Civil service wants answers on raises

At the request of its
membership, the Cayman Islands Civil Service Association is looking into pay
raises provided to more than four dozen government workers since 1 March.

The Caymanian Compass has so
far reported on two government portfolios that provided pay increases to some
of their employees between 1 March and 31 October. The reports were based on
information provided by the agencies under open records requests. The newspaper
intends to publish a third and final report once it receives responses from all
central government agencies to the Freedom of Information queries it submitted.

The pay increases occurred
at a time when the government service was considering, or had already decided
to implement, a 3.2 per cent across-the-board pay cut for central government
departments.

Civil Service Association
President James Watler said government employees were concerned that the
personnel cost-cutting activities within the service over the last year “may
not have been as absolute as they were led to believe”.

Mr. Watler said the
Portfolio of the Civil Service – one of the agencies the Compass previously
reported on – has committed
to provide the association with a list of all civil service pay increases and
the reasons given for them. He said there was no reason to believe any of the
increases were undeserved, but that “unfortunately, [the portfolio does] not at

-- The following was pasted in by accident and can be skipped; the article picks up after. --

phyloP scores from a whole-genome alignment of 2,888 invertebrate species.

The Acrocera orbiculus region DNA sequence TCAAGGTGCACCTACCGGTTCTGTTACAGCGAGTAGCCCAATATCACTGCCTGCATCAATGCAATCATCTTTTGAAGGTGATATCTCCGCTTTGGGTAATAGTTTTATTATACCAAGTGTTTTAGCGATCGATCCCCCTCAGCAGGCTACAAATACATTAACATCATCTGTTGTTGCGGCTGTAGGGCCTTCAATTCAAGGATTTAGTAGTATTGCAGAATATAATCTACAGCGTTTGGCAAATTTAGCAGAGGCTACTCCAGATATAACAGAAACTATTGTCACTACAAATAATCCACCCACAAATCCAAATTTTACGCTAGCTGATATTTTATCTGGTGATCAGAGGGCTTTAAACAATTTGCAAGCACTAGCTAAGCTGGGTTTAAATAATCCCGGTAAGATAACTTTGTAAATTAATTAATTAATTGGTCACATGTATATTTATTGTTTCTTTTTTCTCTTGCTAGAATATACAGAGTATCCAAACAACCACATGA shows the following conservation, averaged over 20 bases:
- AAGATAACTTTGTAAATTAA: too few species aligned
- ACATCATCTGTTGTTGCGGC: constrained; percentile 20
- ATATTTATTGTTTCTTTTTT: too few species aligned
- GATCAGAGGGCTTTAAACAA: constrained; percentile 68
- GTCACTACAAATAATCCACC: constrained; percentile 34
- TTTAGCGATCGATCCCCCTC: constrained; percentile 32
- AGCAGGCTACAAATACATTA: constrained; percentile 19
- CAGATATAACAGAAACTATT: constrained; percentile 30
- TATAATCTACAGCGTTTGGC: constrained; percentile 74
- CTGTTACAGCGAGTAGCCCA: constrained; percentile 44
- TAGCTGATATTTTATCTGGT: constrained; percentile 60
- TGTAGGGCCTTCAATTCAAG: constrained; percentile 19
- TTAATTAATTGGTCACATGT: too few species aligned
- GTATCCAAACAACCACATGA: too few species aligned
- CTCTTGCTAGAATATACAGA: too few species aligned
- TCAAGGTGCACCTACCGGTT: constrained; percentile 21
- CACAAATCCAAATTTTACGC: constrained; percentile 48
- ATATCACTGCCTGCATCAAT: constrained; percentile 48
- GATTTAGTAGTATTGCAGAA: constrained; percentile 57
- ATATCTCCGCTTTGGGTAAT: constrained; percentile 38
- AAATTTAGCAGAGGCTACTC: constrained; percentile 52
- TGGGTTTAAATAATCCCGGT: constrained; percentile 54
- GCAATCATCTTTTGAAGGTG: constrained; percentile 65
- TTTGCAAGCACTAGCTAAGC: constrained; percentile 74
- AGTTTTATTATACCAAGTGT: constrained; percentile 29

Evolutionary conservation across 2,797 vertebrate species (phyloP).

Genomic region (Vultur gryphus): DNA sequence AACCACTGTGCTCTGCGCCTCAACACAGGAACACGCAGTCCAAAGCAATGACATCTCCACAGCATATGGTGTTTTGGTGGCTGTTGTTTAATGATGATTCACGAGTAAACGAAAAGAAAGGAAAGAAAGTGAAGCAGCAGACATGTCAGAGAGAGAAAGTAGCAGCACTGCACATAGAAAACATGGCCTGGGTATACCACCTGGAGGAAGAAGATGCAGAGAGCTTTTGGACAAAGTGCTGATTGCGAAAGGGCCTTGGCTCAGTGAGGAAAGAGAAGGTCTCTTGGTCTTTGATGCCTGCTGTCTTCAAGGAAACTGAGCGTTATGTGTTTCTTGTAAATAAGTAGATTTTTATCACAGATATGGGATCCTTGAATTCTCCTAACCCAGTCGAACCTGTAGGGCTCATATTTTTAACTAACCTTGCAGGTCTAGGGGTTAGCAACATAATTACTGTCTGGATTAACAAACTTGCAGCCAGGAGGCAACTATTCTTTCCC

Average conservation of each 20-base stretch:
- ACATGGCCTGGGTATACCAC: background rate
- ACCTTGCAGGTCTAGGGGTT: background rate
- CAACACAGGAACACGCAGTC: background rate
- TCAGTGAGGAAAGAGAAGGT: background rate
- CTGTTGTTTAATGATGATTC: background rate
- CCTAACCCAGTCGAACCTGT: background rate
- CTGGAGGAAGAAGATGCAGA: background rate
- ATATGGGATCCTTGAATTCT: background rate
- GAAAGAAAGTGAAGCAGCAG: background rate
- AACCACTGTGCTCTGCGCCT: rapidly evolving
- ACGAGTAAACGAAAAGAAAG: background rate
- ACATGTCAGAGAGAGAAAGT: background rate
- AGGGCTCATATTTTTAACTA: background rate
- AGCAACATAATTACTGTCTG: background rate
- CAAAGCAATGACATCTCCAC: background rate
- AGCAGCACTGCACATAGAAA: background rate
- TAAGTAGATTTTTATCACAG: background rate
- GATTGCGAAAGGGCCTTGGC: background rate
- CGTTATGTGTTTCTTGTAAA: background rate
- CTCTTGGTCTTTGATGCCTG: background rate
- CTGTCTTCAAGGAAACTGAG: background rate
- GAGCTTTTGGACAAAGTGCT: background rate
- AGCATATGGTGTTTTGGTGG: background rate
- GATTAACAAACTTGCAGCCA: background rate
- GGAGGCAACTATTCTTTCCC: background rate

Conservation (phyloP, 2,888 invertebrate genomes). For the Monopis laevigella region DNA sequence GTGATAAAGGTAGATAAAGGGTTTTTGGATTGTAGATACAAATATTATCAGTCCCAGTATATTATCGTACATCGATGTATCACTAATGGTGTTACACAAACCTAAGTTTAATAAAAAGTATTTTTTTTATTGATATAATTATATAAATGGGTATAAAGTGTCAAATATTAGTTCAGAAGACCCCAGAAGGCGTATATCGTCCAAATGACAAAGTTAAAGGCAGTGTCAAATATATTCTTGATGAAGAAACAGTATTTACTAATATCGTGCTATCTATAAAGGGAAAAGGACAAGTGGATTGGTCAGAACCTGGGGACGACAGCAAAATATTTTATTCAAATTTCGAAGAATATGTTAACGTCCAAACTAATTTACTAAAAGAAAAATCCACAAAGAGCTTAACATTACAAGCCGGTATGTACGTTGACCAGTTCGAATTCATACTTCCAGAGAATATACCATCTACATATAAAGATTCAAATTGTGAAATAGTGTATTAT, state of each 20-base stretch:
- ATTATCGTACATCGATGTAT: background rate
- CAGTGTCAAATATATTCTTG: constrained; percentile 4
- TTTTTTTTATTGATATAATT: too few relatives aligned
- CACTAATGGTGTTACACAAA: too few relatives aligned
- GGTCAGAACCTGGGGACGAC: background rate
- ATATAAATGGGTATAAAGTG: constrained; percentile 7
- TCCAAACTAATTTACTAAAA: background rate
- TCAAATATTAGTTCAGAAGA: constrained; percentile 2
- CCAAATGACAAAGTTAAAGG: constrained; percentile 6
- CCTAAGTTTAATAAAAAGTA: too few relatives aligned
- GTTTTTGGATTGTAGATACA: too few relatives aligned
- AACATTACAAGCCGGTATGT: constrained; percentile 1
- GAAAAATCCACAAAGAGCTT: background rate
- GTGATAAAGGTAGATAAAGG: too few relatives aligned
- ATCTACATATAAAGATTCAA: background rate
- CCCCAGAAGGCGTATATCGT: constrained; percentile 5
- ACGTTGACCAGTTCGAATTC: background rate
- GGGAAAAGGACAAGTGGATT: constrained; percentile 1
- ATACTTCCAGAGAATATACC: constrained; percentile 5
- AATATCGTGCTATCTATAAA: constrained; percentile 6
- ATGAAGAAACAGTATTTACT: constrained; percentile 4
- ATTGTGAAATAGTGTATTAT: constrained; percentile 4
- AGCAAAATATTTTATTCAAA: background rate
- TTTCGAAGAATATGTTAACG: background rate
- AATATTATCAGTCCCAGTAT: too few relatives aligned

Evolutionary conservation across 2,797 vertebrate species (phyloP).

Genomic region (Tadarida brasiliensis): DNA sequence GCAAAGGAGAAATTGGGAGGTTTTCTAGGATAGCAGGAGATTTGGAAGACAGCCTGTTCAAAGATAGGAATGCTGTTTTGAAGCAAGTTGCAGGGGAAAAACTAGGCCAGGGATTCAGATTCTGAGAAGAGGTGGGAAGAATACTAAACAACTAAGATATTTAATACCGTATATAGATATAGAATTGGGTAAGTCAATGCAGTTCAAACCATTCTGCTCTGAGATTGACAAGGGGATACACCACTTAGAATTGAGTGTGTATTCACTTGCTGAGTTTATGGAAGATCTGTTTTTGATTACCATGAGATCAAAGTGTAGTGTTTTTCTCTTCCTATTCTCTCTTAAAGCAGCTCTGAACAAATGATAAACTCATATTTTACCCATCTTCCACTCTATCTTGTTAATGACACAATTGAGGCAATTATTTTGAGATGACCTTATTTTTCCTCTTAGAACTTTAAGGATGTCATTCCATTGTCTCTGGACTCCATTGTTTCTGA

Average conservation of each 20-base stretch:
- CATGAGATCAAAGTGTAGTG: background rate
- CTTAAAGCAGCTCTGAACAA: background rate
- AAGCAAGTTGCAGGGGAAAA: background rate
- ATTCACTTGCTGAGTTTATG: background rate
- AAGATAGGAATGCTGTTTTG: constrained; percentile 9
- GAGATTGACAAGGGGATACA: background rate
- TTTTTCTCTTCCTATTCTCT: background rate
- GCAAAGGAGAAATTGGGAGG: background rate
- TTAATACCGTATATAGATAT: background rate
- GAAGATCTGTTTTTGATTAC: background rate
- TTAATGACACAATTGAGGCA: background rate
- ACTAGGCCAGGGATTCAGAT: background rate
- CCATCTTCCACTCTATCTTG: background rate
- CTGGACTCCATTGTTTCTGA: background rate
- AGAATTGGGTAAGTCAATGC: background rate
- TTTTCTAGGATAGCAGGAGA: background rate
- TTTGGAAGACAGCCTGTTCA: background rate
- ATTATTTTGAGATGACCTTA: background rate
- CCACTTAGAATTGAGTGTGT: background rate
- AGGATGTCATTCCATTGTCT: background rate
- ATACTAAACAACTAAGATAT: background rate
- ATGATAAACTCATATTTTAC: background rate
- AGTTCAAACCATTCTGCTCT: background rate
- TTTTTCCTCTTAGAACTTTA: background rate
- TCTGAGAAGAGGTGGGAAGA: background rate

this time know all of the rationales for the increases”.

“As
we saw in the recent round of information releases, there can be strong reasons
for making such moves, even in times of financial austerity,” he said.

Mr.
Watler was referring to recent pay rises given to staff in the Portfolio of
Internal and External Affairs, two of which equated to 18 per cent increases in
pay.

Although
the portfolio initially sent only a one-word explanation of the pay increases,
Portfolio Chief Officer Franz Manderson later explained in detail that the
raises were given for the promotion of hard-working and deserving young
Caymanians. 

Mr.
Watler noted there were many civil servants who were being asked to take on
additional responsibilities and that many were simply doing it because of what
the job required.

“We
are sure that everyone will be interested to see at what level such increased
work loads will cease to be part of the current economic reality and actually
result in effective promotion,” Mr. Watler said.

“One
thing that the current situation has highlighted is the need for the civil
service to become more regularised and transparent in its personnel management
practices,” the association president stated.

“Many
section heads responded positively to the requests for cost controls, and most
civil servants [responded] similarly to the expectations of increased work
without equitable pay, with equanimity. It would be reassuring to know that all
other branches of the service have done the same.”

Mr.
Watler said the association would seek to identify any “overt demonstration” of
unfair treatment against the membership, and pledged to investigate and respond
to any such cases.

“Equity
and fairness is not a one-way street, but it applies to both the employees as well
as to our employers,” he said.

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